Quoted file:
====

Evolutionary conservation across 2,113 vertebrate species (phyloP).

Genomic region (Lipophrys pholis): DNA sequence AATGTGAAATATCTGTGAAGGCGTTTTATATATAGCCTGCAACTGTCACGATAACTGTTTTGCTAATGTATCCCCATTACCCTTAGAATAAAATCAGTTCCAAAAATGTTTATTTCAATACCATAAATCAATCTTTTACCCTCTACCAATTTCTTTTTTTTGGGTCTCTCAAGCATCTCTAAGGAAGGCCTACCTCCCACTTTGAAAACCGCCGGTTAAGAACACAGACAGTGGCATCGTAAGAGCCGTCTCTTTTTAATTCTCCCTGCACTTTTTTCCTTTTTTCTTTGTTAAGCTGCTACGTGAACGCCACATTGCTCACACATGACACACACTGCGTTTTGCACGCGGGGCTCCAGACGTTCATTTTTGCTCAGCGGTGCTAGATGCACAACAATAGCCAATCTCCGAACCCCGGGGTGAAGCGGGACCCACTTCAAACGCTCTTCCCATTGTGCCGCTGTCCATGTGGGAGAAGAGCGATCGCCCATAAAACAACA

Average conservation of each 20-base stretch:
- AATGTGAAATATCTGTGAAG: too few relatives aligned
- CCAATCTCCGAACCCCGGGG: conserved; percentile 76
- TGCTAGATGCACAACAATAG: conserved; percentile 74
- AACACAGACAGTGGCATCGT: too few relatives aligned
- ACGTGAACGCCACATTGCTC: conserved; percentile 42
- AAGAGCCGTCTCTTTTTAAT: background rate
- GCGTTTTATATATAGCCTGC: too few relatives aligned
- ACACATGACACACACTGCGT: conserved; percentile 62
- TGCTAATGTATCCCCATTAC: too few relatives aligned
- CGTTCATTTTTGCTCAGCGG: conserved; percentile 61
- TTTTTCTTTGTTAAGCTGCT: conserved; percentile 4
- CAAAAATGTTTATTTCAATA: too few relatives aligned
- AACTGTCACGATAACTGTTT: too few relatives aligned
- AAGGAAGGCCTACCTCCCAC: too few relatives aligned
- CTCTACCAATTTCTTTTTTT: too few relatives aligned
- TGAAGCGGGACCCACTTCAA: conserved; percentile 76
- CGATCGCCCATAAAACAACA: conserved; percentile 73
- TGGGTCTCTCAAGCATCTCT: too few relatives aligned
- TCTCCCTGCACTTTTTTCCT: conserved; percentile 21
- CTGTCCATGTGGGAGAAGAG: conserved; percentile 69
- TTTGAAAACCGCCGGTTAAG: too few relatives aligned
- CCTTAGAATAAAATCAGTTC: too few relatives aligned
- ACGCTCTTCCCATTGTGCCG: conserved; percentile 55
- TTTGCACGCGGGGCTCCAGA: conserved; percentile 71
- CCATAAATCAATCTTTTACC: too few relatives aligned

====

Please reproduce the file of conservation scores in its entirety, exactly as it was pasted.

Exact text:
Evolutionary conservation across 2,113 vertebrate species (phyloP).

Genomic region (Lipophrys pholis): DNA sequence AATGTGAAATATCTGTGAAGGCGTTTTATATATAGCCTGCAACTGTCACGATAACTGTTTTGCTAATGTATCCCCATTACCCTTAGAATAAAATCAGTTCCAAAAATGTTTATTTCAATACCATAAATCAATCTTTTACCCTCTACCAATTTCTTTTTTTTGGGTCTCTCAAGCATCTCTAAGGAAGGCCTACCTCCCACTTTGAAAACCGCCGGTTAAGAACACAGACAGTGGCATCGTAAGAGCCGTCTCTTTTTAATTCTCCCTGCACTTTTTTCCTTTTTTCTTTGTTAAGCTGCTACGTGAACGCCACATTGCTCACACATGACACACACTGCGTTTTGCACGCGGGGCTCCAGACGTTCATTTTTGCTCAGCGGTGCTAGATGCACAACAATAGCCAATCTCCGAACCCCGGGGTGAAGCGGGACCCACTTCAAACGCTCTTCCCATTGTGCCGCTGTCCATGTGGGAGAAGAGCGATCGCCCATAAAACAACA

Average conservation of each 20-base stretch:
- AATGTGAAATATCTGTGAAG: too few relatives aligned
- CCAATCTCCGAACCCCGGGG: conserved; percentile 76
- TGCTAGATGCACAACAATAG: conserved; percentile 74
- AACACAGACAGTGGCATCGT: too few relatives aligned
- ACGTGAACGCCACATTGCTC: conserved; percentile 42
- AAGAGCCGTCTCTTTTTAAT: background rate
- GCGTTTTATATATAGCCTGC: too few relatives aligned
- ACACATGACACACACTGCGT: conserved; percentile 62
- TGCTAATGTATCCCCATTAC: too few relatives aligned
- CGTTCATTTTTGCTCAGCGG: conserved; percentile 61
- TTTTTCTTTGTTAAGCTGCT: conserved; percentile 4
- CAAAAATGTTTATTTCAATA: too few relatives aligned
- AACTGTCACGATAACTGTTT: too few relatives aligned
- AAGGAAGGCCTACCTCCCAC: too few relatives aligned
- CTCTACCAATTTCTTTTTTT: too few relatives aligned
- TGAAGCGGGACCCACTTCAA: conserved; percentile 76
- CGATCGCCCATAAAACAACA: conserved; percentile 73
- TGGGTCTCTCAAGCATCTCT: too few relatives aligned
- TCTCCCTGCACTTTTTTCCT: conserved; percentile 21
- CTGTCCATGTGGGAGAAGAG: conserved; percentile 69
- TTTGAAAACCGCCGGTTAAG: too few relatives aligned
- CCTTAGAATAAAATCAGTTC: too few relatives aligned
- ACGCTCTTCCCATTGTGCCG: conserved; percentile 55
- TTTGCACGCGGGGCTCCAGA: conserved; percentile 71
- CCATAAATCAATCTTTTACC: too few relatives aligned